(CN) — A group of scientists announced Monday a breakthrough discovery of a deep-sea coral garden in the western waters of Greenland, the first of its kind to be found in the area.
According to their study published in the journal Frontiers in Marine Science, the team designed and developed a low-cost, state of the art deep-sea video camera to study this habitat up close. Their results raise serious concerns about the management of the deep-sea trawl fisheries that lie directly adjacent to the coral garden, which are vital to the economy of the region.
The authors said they hope that their findings will urge policymakers to establish 187 square miles of this area to be protected under United Nations guidelines.
“The deep sea is often over-looked in terms of exploration. In fact, we have better maps of the surface of Mars than we do of the deep sea,” said doctoral researcher Stephen Long from UCL Geography and Zoological Society of London.
“The development of a low-cost tool that can withstand deep-sea environments opens up new possibilities for our understanding and management of marine ecosystems. We’ll be working with the Greenland government and fishing industry to ensure this fragile, complex and beautiful habitat is protected,” Long added.
As opposed to coral reefs which sit in sunny, shallow waters, this newly discovered soft coral garden lives more than 1,600 feet underwater at water pressure approximately 50 times greater than at sea-level — and it exists within total darkness. Like all coral habitats, this garden’s survival hangs in an intricate balance and it supports an abundance of marine life including cauliflower corals, feather stars, sponges, anemones, brittle stars and hydrozoans bryozoans.
“Coral gardens are characterized by collections of one or more species (typically of non-reef forming coral), that sit on a wide range of hard and soft bottom habitats, from rock to sand, and support a diversity of fauna,” said co-author Chris Yesson from Zoological Society of London. “There is considerable diversity among coral garden communities, which have previously been observed in areas such as northwest and southeast Iceland.”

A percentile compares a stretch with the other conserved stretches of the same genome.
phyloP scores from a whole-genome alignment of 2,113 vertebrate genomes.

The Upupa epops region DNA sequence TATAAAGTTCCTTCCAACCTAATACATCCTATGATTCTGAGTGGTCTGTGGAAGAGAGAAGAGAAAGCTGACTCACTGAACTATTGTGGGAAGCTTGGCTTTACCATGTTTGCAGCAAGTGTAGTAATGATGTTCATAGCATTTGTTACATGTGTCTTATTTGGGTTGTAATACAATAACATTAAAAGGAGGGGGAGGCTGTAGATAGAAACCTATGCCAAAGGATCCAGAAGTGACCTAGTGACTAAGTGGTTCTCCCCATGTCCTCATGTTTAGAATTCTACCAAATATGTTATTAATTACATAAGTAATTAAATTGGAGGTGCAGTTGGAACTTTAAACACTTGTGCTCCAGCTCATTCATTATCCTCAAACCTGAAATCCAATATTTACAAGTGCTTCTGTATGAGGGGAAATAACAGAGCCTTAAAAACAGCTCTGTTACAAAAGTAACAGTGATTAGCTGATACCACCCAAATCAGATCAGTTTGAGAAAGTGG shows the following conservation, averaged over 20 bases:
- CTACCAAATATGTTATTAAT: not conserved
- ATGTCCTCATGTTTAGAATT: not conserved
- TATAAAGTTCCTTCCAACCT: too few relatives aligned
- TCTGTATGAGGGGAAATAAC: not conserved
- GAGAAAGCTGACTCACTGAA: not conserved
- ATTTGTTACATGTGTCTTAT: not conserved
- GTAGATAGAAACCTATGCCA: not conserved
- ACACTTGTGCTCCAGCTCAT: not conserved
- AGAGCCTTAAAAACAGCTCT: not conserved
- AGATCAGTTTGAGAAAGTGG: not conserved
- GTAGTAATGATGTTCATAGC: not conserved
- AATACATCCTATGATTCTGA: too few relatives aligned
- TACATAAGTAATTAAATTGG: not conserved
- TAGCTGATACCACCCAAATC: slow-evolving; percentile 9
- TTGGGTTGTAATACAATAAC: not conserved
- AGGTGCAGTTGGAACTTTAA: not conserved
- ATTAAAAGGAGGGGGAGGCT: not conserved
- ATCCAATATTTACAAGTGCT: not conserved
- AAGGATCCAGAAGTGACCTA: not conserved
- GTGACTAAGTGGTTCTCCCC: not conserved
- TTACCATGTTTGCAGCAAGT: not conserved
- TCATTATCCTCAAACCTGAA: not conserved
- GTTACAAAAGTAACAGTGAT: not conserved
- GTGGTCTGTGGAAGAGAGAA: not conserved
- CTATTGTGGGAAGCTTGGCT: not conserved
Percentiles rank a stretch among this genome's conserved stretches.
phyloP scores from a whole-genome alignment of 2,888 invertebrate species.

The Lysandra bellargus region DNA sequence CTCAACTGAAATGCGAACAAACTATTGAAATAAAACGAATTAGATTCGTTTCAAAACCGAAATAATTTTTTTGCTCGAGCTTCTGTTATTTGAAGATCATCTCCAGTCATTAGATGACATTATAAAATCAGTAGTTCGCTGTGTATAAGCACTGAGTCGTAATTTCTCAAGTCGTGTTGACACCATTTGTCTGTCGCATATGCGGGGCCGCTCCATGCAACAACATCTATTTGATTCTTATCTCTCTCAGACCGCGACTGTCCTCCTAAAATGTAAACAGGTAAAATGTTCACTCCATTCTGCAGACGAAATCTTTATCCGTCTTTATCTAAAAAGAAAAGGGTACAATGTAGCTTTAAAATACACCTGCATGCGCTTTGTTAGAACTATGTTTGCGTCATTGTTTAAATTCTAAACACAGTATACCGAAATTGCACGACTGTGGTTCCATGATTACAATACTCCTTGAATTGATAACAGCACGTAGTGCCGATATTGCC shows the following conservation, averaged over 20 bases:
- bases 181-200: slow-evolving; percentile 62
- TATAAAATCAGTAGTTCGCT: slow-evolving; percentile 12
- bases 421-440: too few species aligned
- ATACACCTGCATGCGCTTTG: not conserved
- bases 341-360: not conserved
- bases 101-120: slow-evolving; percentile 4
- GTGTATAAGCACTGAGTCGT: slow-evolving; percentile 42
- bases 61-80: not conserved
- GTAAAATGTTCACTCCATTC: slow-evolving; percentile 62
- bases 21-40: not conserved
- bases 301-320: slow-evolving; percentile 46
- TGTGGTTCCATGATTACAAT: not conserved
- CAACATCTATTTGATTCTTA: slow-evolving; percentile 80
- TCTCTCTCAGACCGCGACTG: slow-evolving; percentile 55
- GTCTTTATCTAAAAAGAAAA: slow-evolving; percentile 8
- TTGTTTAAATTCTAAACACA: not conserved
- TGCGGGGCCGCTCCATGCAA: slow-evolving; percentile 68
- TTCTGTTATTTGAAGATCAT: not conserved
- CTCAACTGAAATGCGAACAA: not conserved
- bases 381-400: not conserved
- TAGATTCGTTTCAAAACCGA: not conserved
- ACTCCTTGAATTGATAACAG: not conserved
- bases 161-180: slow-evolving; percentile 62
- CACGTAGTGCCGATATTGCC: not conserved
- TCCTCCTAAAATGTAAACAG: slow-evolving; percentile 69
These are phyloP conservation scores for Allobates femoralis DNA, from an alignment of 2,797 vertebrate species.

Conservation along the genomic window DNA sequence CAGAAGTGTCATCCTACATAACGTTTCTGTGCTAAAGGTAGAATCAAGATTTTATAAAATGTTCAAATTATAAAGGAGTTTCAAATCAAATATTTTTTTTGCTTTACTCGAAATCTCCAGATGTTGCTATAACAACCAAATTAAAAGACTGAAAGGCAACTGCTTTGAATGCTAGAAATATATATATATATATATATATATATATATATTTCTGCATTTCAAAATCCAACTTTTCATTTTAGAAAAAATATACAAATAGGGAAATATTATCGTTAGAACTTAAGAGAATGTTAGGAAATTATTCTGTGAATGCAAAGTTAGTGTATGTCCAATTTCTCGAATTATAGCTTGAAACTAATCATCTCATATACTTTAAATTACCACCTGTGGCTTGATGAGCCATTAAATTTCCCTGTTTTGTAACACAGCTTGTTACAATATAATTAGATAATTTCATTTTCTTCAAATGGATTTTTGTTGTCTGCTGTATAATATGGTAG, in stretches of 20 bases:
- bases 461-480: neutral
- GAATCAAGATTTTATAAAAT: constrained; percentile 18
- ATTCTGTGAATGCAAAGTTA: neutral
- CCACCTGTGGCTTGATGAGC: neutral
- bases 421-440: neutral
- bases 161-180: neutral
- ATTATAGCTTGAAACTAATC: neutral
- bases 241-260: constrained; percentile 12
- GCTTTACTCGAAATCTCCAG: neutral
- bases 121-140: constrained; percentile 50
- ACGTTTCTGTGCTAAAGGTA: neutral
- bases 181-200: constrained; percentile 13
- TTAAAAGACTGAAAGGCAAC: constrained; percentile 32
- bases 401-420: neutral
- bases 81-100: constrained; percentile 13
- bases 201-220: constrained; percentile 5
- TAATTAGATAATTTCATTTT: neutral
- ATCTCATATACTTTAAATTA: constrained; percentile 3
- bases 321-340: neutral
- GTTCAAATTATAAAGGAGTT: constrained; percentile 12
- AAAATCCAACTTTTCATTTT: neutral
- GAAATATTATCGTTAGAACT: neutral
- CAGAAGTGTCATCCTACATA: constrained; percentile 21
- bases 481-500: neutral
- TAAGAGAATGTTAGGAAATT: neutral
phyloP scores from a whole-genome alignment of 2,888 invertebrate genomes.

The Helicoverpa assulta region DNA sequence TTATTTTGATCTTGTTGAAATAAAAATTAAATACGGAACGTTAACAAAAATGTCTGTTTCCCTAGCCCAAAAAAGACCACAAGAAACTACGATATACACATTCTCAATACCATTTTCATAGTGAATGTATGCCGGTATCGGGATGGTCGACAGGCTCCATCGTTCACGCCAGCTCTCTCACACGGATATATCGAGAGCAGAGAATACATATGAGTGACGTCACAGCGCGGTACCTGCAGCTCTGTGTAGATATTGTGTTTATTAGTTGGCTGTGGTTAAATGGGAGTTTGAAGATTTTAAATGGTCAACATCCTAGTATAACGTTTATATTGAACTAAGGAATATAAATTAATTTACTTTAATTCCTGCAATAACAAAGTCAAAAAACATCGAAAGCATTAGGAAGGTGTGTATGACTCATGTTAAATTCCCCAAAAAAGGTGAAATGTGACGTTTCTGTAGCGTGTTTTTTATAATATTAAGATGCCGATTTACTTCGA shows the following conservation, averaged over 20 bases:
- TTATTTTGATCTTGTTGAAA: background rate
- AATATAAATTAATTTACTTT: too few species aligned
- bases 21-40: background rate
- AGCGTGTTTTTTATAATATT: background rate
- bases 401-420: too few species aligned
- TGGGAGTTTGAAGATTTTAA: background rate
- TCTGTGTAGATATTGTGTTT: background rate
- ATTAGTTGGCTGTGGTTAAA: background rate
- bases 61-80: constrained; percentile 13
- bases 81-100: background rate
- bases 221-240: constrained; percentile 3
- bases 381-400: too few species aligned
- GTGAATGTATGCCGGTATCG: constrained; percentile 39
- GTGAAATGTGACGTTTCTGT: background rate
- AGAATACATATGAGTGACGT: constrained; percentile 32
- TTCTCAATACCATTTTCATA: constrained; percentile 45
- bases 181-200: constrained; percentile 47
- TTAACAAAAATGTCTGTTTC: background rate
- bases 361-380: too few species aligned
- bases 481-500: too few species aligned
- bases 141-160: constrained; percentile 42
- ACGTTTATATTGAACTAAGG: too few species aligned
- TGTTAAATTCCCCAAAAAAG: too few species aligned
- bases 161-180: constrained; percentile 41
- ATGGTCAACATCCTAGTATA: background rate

This discovery contributes significantly to the limited knowledge scientists have on the deep sea, one of the most unexplored habitats on Earth due to its sheer size and depth. The authors note that this research is especially important because so little is known about the intricate workings and relationships of Greenland’s deep sea habitats.
“Given that the ocean is the biggest habitat on earth and the one about which we know the least, we think it is critically important to develop cheap, accessible research tools. These tools can then be used to explore, describe and crucially inform management of these deep-sea resources,” said Yesson.
This study’s biggest achievement is the development of their low-cost deep-sea video camera, as most technology used for surveying this ecosystem has been expensive and difficult to come by. A large factor of the difficulty comes from the immense ocean pressure which increases by one atmosphere, or atmospheric pressure at sea level, every 10 meters down, making deep-sea surveys only possible with costly remote operating vehicles or manned submersibles able to take the pressure.
“A towed video sled is not unique. However, our research is certainly the first example of a low-cost DIY video sled being used to explore deep-sea habitats in Greenland’s 2.2 million square kilometers of sea. So far, the team has managed to reach an impressive depth of 1,500 meters. It has worked remarkably well and led to interest from researchers in other parts of the world,” said Long.
The research team built this innovative deep-sea survey device with a Go-Pro video camera, lights and lasers built around a steel frame and designed to withstand pressure. The lasers were designed at UCL’s Institute of Making by a mechanical engineering team and have high-powered laser pointers for scaling and imaging.
The finished device was about the size of a Mini Cooper and was placed on the seafloor for 15-minute surveys across 18 different locations. From the video footage it acquired, the scientists took 1,239 still images to be analyzed further.
From all the data collected, the team identified a total of 44,035 sightings of local fauna. Most consist of anemones (15,531) and cauliflower corals (11,633).
“Greenland’s seafloor is virtually unexplored, although we know it is inhabited by more than 2,000 different species together contributing to complex and diverse habitats, and to the functioning of the marine ecosystem,” said Martin Blicher from Greenland Institute of Natural Resources.
“Despite knowing so little about these seafloor habitats, the Greenlandic economy depends on a small number of fisheries which trawl the seabed. We hope that studies like this will increase our understanding of ecological relationships, and contribute to sustainable fisheries management,” Blicher said.